For businesses with data to store, Amazon Web Services can be great. The cloud provider’s S3 storage buckets are relatively inexpensive, can spin up and down quickly, scale easily, and are backed up and secured by Amazon itself, making them easy to manage.
But the ease of management and deployment is a double-edged sword. If the access credentials leak, or the buckets are set to public access, the data becomes accessible to anyone in the world.
This isn't just a theoretical threat. Last year, Accenture accidentally allowed public access to a database containing 40,000 passwords and other client credentials stored in S3 buckets. Other companies that left their buckets open to the public included Dow Jones, Verizon, and military intelligence agency INSCOM. Uber stored personal information on 57 million users on Amazon, hackers got in, and the ride-hailing company ended up paying off the hackers to hide news of the leak.
Cloud security company RedLock recently found 250 organizations leaking credentials to their cloud AWS environments.
In fact, according to a report by RedLock, 53 percent of organizations that use cloud storage services like Amazon S3 have accidentally exposed at least one such service to the public.
Ubiquitous, Easy, Secure
AWS Simple Storage Service, or S3, is viewed as the gold standard for inexpensive, reliable cloud storage, said Greg Arnette, director of data protection platform strategy at Barracuda Networks.
"After over a decade of use there are no known examples of data loss or corruption," he said. "Some half-jokingly refer to S3 as the ninth wonder of the world, since the service has become a ubiquitous storage medium for organizations around the globe."
Companies have the option of setting these buckets for private use only, so that only they themselves or other approved users can see the data. They can also set them to public use, so that anyone can access them. For example, a company can store its product photographs in an AWS bucket, so that they can be easily embedded in any website.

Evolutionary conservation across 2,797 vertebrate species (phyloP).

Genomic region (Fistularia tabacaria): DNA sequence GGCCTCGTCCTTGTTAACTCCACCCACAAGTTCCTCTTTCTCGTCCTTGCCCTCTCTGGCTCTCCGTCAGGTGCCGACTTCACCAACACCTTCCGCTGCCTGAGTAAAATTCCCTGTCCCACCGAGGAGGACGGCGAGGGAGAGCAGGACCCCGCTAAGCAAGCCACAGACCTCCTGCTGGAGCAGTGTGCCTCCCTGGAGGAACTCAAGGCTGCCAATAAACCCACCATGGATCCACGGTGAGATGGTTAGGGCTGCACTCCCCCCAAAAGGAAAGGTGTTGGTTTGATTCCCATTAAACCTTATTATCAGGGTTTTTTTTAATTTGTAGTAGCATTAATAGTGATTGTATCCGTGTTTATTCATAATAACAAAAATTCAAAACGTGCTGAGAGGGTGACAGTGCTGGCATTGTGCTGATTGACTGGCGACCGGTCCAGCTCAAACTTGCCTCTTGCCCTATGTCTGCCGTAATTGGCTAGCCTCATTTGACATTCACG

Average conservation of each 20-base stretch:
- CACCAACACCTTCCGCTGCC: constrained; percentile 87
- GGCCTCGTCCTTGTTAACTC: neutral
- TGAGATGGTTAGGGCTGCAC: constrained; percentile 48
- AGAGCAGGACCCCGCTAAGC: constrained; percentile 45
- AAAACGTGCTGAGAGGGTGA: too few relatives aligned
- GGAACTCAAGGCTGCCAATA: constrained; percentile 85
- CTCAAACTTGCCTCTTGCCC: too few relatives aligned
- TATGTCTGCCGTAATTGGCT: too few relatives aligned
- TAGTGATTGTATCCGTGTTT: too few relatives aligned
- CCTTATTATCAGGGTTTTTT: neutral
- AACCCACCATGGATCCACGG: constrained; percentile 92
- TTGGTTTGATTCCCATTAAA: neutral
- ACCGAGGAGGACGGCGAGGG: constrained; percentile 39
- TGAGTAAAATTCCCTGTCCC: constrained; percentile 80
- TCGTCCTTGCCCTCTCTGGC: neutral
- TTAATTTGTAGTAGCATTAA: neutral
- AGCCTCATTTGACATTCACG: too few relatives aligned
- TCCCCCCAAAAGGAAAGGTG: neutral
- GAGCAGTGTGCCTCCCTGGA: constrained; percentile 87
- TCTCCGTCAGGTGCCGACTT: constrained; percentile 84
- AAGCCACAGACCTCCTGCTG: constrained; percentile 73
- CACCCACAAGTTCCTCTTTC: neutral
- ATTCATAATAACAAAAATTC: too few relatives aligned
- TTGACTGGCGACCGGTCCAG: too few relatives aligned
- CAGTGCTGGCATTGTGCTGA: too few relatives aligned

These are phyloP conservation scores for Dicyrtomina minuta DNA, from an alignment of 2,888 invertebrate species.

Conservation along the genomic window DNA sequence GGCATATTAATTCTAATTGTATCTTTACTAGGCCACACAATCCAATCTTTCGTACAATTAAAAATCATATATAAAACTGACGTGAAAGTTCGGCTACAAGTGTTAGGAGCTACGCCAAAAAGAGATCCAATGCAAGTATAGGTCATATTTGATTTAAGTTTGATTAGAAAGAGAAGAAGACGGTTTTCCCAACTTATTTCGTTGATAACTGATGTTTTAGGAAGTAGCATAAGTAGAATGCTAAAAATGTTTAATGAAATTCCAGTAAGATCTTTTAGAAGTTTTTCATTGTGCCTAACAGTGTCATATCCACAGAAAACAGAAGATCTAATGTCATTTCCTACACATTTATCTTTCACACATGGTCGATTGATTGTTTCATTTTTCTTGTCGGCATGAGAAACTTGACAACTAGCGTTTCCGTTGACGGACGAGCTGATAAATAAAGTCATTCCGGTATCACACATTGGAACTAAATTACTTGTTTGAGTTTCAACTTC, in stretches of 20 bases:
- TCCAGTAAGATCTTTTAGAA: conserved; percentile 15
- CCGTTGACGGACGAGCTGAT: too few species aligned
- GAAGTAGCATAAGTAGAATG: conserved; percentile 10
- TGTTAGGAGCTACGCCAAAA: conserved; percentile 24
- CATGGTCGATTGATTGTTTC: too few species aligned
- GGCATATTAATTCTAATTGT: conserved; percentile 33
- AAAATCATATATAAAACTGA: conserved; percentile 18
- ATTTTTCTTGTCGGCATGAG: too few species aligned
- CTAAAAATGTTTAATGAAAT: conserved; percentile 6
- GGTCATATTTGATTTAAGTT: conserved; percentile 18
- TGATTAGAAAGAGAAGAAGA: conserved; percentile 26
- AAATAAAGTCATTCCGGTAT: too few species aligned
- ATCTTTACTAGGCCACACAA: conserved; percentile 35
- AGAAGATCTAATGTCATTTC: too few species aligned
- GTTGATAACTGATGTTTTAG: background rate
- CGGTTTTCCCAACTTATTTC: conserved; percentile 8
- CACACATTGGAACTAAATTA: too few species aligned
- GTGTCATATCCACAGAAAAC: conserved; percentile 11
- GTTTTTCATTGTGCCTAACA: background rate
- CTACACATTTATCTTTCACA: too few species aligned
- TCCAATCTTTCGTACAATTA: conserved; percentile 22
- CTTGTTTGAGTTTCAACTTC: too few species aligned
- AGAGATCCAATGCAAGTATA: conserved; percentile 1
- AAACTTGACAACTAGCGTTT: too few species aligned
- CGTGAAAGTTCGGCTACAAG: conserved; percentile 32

Sometimes, users set buckets to public access, even though they contain private data, thinking that just because nobody knows the exact address of the bucket, they won't access it.
That's a mistake.
"Hackers routinely scan for open AWS S3 buckets looking for data treasure troves to exploit," Arnette said.
Customers often don't realize that just because Amazon takes care of security for its cloud platform, it doesn't mean that all the security problems are solved.
All the security in the world won't stop someone with legitimate credentials from accessing the data. And if the data is set to allow public access, they don't even need credentials.
"Amazon says it is responsible for security of the cloud, and that their customers are responsible for security in the cloud," Ben Johnson, CTO at Obsidian Security, said. "A lot of their customers don’t understand this. Enterprises need to make sure they are maintaining access control lists properly, performing quality assurance on configurations and policies, and auditing who has access to what."
To address this problem, companies can set an AWS Identity Access Manager top-down policy to lock down all buckets by default and make exceptions only when buckets need to be accessible to the public.
If a company has multiple AWS accounts, they should also be using Amazon's AWS Organizations feature to bring them all into one central management console.
Companies should also use AWS Guard Duty to analyze S3 bucket permissions and get alerts whenever a bucket is set to public access.
Finally, there's AWS CloudTrail, an Amazon service for governance, compliance, operational auditing, and risk auditing.
There are also third-party products and services available to help with security reports and alerts, said Barracuda Networks' Arnette.
Fortunately, Amazon has been paying attention to the news reports, and has taken steps to make security easier. Buckets are set to private by default, with bright orange icons that say "Public" for the buckets that are open to all. Plus, if a user decides to change a bucket from private to public, a warning message comes up, saying, "We highly recommend that you never grant any kind of public access to your S3 bucket."
Last fall, Amazon also began letting organizations specify that all their buckets are encrypted by default.
Judging by the latest news reports, companies are still not configuring their buckets correctly. So far this year, FexEx exposed personal information of tends of thousands of users in unsecured buckets, thousands of insurance customers had their data exposed, Honda exposed 50,000 personal data records, and Los Angeles County exposed 3.2 million files containing information from calls from abuse and crisis victims.